Save the Date – On Thursday 19th November from 3-4pm CET, the EU DisinfoLab is hosting Avaaz, the global campaigning and research organisation, for an online discussion on Avaaz’s new research showing loopholes in Facebook’s enforcement measures, emerging threats and techniques of disinformation seen during the US elections and potential learnings for the EU’s next European Parliament elections in 2024 and upcoming Digital Services Act. The webinar is entitled “Regulating Disinformation in the EU – Cautionary Tales from the US Elections”. Stay tuned for more details. 

Also, we are collaborating with the Lifelong Learning Platform to offer workshops for curious minds looking to learn more about disinformation as a phenomenon and how to detect and respond to it! Sound like you? Claim your spot!

Disinfo News and Updates

  • OSCE Observation Report. According to international observers, the U.S. election was generally fair and well-managed, despite Trump and his campaign’s “baseless allegations of systemic fraud.”Politico has the write-up. 
  • Platforms’ Promises. Colin Lecher at The Markup overviews how well Facebook, Twitter, and Youtube delivered on their election promises around misinformation, while Emily Birnbaumand and Issie Lapowsky at Protocol weigh in on the effectiveness of labeling among the strategies deployed.
  • Meanwhile, on TV. Television networks have had considerable work to do to address dis- and misinformation, much of it coming straight from the top
  • Perception Hacking. Unsupported allegations of voter fraud in Pennsylvania, often drawing on hyperlocal voting irregularities, were amplified on social media.
  • Spanish-Language Misinformation. On Thursday, Avaaz said it has found at least 43 Spanish-language social media posts promoting false narratives. This may have much to do content moderation practices’ strong bias for English.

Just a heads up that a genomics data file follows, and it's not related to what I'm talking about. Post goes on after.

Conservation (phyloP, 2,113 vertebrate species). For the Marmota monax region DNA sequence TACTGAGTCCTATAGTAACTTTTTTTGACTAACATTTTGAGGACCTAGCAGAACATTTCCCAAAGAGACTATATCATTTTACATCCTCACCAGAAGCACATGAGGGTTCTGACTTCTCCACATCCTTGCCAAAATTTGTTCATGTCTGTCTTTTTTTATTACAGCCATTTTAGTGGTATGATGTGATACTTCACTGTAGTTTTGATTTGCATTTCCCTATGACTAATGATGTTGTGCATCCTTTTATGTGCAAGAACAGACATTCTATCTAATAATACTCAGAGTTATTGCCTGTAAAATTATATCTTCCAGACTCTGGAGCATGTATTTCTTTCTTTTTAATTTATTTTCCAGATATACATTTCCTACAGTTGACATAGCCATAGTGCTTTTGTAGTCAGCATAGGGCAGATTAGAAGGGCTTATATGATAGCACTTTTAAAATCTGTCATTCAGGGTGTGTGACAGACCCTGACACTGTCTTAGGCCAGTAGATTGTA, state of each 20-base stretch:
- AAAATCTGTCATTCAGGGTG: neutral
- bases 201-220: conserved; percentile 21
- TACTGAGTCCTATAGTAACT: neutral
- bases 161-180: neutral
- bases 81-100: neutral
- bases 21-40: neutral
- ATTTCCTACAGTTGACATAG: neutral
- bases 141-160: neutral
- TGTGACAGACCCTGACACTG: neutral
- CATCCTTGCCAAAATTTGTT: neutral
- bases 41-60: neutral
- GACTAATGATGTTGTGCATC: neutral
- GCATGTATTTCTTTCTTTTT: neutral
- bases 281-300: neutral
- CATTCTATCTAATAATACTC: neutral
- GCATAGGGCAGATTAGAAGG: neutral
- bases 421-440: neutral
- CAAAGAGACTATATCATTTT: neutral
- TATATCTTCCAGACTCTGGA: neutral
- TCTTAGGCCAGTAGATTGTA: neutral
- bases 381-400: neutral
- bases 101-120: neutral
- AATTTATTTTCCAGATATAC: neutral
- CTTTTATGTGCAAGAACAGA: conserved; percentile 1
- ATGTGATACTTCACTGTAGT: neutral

• Stop the Steal’. Facebook is staying vigilant regarding election-related violence and incitement trends on the platform, in groups, as well as on Instagram.

Other News

  • Erdogan Cracks Down on Platforms. Turkey has fined five social media companies – Facebook, YouTube, Twitter, Instagram and TikTok  – for failing to appoint a local representative, as required by a controversial new law.
  • Covid19 Misinformation in Albania. Fringe media outlets, aided by social media, are feeding false and unsubstantiated claims, including conspiracy theories related to the virus.
  • UK Rights Group takes Regulator to Court. Following a complaint launched in September about systemic GDPR breaches by the AdTech industry, the Privacy Campaigners at the Open Rights Group (ORG) will be taking the ICO (the UK’s privacy regulator) to court for failure to take substantive action.
  • Wayback Machine Begins Fact Checking. The Internet Archive has begun annotating articles and providing contextual information in its Wayback Machine in order to address false and misleading information.